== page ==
The question of what should and should not be allowed within Brooker Creek Preserve was asked in 1998.
Until then, nobody knew — the preserve staff, the Friends of Brooker Creek Preserve or the citizens of Pinellas County — that Pinellas County Utilities purchased 40 percent (3,623 acres) of the preserve.
We were told at that time that Utilities could do whatever it wanted with its portion of the property. We were shocked. This information surprised not only us, but also the county staff employed as caretakers of the preserve.
It is important to first understand the history prior to 1998. Pinellas County Utilities began buying up property in the East Lake area in the 1980s with revenue from user fees. It was used for potable water production wells until the early 1990s, when saltwater intrusion required the wells to be closed. After that, Utilities viewed the land as valuable for protecting public potable groundwater sources outside the preserve.
Purchasing this land was a good thing, as all of it was slated for further East Lake housing developments. The county followed suit, purchasing contiguous property as green space in the 1990s with money from Penny for Pinellas and state grants. Neither the county nor Utilities wanted the land developed, and all of it was put under the umbrella of “Brooker Creek Preserve.” Biologists were hired to manage the land, the Friends of Brooker Creek Preserve was established in 1994 as a watchdog group, truckloads of trash were removed, a huge toxic dump was cleaned and restored, hiking trails were mapped out and built, exotic plants and animals were eradicated, and an environmental education center became a reality.
Then we were told in 1998 that Utilities had some nonpreserve plans for its portion of the preserve. “What do you mean, its portion?” we asked. And the trouble started.
The Friends are not screaming, outrageous tree-huggers. We do battle carefully, quietly and deliberately. We research all the facts. We hire legal help. We survey all the options and choose, by committee, the best path. We have won conflicts over potential preserve projects including a private horse facility, pumping water for a private golf course and the location of ballfields. When we say we made “a deal with the devil,” it is true, but we did not sell our souls. To the contrary, we feel we made the right decisions for the wildlife, the people, the preserve staff, the Pinellas County Commission and Utilities. These decisions were made through years of negotiations.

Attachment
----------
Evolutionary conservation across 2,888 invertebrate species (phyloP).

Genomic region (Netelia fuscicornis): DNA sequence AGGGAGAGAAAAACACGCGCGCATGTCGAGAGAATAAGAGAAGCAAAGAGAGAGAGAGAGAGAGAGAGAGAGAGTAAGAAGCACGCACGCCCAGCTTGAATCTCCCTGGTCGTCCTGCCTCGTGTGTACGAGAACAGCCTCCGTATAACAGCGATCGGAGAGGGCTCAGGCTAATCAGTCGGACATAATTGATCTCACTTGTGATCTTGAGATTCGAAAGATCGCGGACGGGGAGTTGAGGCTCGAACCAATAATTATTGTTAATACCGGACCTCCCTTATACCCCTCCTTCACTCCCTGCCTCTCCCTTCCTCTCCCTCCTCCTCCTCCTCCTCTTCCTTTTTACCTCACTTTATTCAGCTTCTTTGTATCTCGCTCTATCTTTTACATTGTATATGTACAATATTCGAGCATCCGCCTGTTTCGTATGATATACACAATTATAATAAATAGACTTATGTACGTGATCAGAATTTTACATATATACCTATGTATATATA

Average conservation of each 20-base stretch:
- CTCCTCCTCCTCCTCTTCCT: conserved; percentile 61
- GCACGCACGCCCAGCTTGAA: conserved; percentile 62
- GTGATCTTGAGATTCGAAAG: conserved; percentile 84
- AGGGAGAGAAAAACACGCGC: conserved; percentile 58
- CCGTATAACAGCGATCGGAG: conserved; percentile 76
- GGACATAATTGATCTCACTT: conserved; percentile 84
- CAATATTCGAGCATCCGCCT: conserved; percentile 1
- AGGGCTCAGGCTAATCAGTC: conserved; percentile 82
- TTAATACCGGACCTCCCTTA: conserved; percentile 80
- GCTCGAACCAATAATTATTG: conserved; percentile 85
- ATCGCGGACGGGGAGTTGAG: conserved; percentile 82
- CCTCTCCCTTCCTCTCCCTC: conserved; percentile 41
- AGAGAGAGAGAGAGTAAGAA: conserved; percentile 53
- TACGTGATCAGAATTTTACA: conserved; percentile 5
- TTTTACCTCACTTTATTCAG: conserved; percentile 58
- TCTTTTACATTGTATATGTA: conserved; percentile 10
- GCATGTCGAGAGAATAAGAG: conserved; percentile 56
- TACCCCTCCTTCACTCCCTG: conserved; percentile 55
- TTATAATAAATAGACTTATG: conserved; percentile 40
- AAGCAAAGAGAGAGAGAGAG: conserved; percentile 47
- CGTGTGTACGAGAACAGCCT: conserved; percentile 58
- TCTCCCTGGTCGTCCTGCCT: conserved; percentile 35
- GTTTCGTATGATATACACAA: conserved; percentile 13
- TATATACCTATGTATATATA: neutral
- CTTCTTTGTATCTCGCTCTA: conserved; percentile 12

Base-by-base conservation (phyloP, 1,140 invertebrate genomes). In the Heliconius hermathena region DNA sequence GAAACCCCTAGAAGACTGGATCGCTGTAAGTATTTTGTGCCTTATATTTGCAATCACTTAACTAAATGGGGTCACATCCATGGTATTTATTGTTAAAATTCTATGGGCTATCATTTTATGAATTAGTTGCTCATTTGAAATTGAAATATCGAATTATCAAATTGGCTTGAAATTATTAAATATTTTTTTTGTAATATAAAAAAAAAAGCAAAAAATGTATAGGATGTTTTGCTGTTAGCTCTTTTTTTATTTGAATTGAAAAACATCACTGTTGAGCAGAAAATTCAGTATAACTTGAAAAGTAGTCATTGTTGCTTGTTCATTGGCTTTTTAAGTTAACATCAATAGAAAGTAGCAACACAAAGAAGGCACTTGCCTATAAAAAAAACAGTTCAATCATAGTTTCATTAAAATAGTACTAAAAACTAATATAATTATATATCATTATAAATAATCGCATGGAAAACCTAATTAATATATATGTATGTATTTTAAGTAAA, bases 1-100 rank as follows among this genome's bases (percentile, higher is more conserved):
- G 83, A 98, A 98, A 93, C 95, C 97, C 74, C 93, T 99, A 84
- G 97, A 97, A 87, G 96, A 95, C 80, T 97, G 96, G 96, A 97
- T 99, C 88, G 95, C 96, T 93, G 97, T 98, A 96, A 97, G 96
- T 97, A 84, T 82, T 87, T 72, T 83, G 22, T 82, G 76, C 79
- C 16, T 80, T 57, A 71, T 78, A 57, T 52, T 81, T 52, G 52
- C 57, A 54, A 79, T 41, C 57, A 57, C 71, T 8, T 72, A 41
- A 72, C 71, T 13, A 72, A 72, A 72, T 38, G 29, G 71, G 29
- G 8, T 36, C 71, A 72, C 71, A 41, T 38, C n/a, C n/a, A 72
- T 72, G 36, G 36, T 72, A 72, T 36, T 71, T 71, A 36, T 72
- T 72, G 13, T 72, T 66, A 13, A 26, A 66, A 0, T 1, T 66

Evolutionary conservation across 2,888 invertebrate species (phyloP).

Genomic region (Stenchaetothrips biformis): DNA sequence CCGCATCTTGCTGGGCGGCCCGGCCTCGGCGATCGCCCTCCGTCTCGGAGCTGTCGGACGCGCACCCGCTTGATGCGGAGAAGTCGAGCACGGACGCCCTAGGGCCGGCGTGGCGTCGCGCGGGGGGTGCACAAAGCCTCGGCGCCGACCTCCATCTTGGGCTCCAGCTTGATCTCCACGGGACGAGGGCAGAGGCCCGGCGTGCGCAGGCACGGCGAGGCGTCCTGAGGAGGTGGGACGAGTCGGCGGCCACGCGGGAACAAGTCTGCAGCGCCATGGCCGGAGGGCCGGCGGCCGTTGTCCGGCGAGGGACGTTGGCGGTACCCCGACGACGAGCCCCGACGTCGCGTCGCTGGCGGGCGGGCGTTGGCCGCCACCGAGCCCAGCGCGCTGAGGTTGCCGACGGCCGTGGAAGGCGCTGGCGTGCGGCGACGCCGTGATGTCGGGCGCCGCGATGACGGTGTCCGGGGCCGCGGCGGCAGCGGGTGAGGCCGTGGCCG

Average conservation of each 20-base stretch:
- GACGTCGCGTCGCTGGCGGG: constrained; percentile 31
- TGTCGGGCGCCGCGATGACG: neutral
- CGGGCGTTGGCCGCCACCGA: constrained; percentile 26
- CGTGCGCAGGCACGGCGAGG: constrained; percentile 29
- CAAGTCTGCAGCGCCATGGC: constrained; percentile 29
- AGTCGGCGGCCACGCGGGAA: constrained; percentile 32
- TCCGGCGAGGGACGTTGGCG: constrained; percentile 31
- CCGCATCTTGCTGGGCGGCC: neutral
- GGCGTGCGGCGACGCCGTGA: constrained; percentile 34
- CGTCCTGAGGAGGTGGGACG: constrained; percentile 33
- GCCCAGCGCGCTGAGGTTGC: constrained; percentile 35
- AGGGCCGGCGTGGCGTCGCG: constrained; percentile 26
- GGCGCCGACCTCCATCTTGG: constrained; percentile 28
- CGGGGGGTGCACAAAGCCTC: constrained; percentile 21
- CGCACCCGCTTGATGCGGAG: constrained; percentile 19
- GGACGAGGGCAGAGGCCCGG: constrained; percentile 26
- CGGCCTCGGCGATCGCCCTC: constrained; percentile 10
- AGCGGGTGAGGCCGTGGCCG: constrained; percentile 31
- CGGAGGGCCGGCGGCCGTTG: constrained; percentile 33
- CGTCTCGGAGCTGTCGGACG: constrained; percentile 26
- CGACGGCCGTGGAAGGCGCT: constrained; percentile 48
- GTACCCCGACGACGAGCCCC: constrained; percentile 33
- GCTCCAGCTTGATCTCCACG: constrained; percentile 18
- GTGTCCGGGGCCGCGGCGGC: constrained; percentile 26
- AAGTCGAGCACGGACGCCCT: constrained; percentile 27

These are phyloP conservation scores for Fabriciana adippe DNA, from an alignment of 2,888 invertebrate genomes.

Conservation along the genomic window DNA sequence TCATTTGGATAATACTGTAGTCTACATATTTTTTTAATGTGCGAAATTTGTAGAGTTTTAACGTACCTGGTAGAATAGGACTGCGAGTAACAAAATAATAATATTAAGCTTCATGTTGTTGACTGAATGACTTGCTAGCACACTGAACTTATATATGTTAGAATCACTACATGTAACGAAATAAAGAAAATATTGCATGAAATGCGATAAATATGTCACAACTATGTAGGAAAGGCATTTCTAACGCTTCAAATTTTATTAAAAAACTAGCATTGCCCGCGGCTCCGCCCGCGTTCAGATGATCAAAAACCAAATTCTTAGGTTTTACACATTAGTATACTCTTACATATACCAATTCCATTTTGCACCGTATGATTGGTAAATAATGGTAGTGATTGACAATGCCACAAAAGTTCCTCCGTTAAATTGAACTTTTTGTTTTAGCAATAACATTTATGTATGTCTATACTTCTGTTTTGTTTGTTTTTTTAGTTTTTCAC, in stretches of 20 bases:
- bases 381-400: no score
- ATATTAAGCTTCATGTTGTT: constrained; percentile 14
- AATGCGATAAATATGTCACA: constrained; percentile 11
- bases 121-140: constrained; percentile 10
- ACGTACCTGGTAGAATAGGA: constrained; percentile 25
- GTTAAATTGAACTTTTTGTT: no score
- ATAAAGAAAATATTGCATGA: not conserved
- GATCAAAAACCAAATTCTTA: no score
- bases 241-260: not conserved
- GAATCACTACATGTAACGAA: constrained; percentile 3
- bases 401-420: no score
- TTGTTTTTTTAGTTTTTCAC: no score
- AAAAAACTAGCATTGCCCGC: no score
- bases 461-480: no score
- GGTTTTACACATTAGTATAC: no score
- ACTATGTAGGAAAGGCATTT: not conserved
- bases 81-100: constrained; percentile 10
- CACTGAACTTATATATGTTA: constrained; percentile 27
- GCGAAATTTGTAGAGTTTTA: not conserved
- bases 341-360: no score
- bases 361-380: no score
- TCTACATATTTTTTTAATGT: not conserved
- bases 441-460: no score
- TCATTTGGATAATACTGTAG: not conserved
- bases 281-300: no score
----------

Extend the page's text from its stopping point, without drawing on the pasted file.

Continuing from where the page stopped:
Utilities knew back in the 1980s when it first began purchasing the property that there would be utilities-type needs over time. Utilities didn’t know what those needs were then — it couldn’t predict the future — nor does it know future needs now.
Will Utilities ever need a five-story building? A reservoir? Utilities officials don’t know. But if they do, they can build it (1) only on their apportioned 260 acres in the extreme northeastern corner of the preserve, (2) only if it is a water-related project and the water is intended for human consumption only, (3) only after an additional layer of public review for any vertical structure, and (4) provided it is located on the site that is least detrimental to the environment.
Until then, the land remains open space for wildlife. And the rest of the preserve, all 8,000-plus acres, will remain intact forever, including those lands that Utilities purchased. The Friends view this as another battle won. A glass can be viewed as half full or half empty. The Friends firmly believe the Brooker Creek glass is about 97 percent full. We are thankful and appreciative that Pinellas County, including the Utilities Department, rescued this land from its destined, planned urban sprawl.
We are sorely disappointed that Utilities gets to use 260 acres, but it has given up 3,363 acres, a huge win for the environment. Allyn Childress is chairman of the Friends of Brooker Creek Preserve Inc., and Cathie Foster and Barbara Hoffman are both vice chairmen.
Allyn Childress is chairman of the Friends of Brooker Creek Preserve Inc., and Cathie Foster and Barbara Hoffman are both vice chairmen.